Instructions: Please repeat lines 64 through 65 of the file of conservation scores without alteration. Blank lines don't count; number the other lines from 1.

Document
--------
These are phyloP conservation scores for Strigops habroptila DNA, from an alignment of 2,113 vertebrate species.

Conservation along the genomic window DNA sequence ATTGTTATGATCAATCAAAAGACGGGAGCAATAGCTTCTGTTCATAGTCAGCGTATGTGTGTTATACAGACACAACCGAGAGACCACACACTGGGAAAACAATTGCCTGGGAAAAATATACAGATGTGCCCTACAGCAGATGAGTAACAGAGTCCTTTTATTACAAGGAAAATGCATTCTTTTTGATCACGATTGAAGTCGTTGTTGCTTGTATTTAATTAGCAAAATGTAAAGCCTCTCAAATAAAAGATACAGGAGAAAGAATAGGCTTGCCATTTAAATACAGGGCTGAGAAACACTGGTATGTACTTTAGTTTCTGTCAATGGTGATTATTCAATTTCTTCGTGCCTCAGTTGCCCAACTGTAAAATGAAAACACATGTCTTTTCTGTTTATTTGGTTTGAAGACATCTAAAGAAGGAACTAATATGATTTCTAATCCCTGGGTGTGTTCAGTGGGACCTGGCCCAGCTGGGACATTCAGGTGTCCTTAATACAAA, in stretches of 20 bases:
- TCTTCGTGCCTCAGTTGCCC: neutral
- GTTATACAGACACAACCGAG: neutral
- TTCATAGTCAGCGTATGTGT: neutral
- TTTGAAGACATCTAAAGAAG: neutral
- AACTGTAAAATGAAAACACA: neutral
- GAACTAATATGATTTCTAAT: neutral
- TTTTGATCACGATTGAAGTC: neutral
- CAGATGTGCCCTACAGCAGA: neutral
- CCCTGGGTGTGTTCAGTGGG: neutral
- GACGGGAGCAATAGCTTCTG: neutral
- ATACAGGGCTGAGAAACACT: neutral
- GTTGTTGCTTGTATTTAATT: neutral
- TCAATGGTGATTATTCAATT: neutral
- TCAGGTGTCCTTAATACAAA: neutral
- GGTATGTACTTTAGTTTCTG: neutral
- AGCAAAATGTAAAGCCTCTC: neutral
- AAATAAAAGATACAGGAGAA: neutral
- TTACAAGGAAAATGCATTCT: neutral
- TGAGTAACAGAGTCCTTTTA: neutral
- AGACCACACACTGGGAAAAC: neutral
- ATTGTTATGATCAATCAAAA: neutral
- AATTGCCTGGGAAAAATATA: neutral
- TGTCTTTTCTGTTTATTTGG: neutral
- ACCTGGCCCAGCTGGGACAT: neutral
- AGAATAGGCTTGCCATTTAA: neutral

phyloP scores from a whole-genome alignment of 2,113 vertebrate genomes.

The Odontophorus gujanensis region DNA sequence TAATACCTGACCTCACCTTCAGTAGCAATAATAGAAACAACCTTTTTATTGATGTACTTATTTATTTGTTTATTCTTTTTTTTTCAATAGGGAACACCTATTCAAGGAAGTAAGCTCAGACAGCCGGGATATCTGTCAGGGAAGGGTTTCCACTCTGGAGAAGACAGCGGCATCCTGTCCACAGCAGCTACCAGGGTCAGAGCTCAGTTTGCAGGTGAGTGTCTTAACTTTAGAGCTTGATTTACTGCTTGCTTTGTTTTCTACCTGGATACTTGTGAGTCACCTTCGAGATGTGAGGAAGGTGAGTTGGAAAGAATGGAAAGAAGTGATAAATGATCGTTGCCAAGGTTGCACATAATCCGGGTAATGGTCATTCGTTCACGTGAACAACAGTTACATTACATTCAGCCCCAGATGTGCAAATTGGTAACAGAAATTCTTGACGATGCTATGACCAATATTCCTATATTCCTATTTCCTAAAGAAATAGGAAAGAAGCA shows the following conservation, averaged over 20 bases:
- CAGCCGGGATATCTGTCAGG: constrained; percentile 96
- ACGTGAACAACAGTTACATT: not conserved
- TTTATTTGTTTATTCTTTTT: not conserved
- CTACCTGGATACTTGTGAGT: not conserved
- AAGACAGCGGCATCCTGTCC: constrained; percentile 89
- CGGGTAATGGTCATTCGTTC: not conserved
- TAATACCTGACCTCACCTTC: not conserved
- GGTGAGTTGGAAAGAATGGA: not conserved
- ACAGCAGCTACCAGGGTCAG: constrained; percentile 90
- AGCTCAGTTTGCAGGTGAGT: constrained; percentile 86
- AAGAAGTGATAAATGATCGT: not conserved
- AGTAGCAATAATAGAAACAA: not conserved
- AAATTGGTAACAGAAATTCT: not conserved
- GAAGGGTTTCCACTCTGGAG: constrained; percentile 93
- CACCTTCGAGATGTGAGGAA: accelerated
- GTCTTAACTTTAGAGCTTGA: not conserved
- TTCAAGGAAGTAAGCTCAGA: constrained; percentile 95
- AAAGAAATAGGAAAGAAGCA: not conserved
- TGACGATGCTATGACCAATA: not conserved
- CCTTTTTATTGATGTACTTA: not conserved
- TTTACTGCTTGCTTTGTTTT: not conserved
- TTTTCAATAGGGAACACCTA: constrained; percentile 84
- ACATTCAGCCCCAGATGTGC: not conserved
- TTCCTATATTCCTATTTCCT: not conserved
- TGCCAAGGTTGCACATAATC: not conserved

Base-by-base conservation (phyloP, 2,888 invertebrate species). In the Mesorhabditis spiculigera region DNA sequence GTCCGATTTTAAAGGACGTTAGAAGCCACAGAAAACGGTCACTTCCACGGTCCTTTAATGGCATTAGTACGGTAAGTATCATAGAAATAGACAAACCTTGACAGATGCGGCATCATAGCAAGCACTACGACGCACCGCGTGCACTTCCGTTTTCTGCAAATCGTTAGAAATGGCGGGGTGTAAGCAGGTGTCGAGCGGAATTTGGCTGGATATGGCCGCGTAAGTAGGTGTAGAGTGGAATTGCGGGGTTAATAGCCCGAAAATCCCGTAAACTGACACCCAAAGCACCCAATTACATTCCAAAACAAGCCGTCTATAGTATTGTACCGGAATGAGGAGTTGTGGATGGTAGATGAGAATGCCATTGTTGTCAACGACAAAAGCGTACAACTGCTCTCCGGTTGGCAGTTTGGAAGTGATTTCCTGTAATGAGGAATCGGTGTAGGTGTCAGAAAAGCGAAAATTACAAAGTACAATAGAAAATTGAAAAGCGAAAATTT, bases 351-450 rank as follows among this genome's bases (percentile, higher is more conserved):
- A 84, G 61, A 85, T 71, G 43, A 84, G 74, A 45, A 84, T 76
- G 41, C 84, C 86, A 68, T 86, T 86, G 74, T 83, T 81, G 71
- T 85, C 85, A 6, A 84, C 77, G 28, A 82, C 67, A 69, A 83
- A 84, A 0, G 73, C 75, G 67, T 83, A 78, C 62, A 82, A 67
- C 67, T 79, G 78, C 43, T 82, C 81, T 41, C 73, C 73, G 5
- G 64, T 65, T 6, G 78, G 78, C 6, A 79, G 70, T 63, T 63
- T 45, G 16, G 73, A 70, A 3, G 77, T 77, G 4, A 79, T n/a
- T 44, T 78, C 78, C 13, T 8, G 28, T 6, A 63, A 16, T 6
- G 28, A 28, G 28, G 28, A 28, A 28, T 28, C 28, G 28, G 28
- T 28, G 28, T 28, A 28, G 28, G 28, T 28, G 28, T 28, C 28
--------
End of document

- G 28, A 28, G 28, G 28, A 28, A 28, T 28, C 28, G 28, G 28
- T 28, G 28, T 28, A 28, G 28, G 28, T 28, G 28, T 28, C 28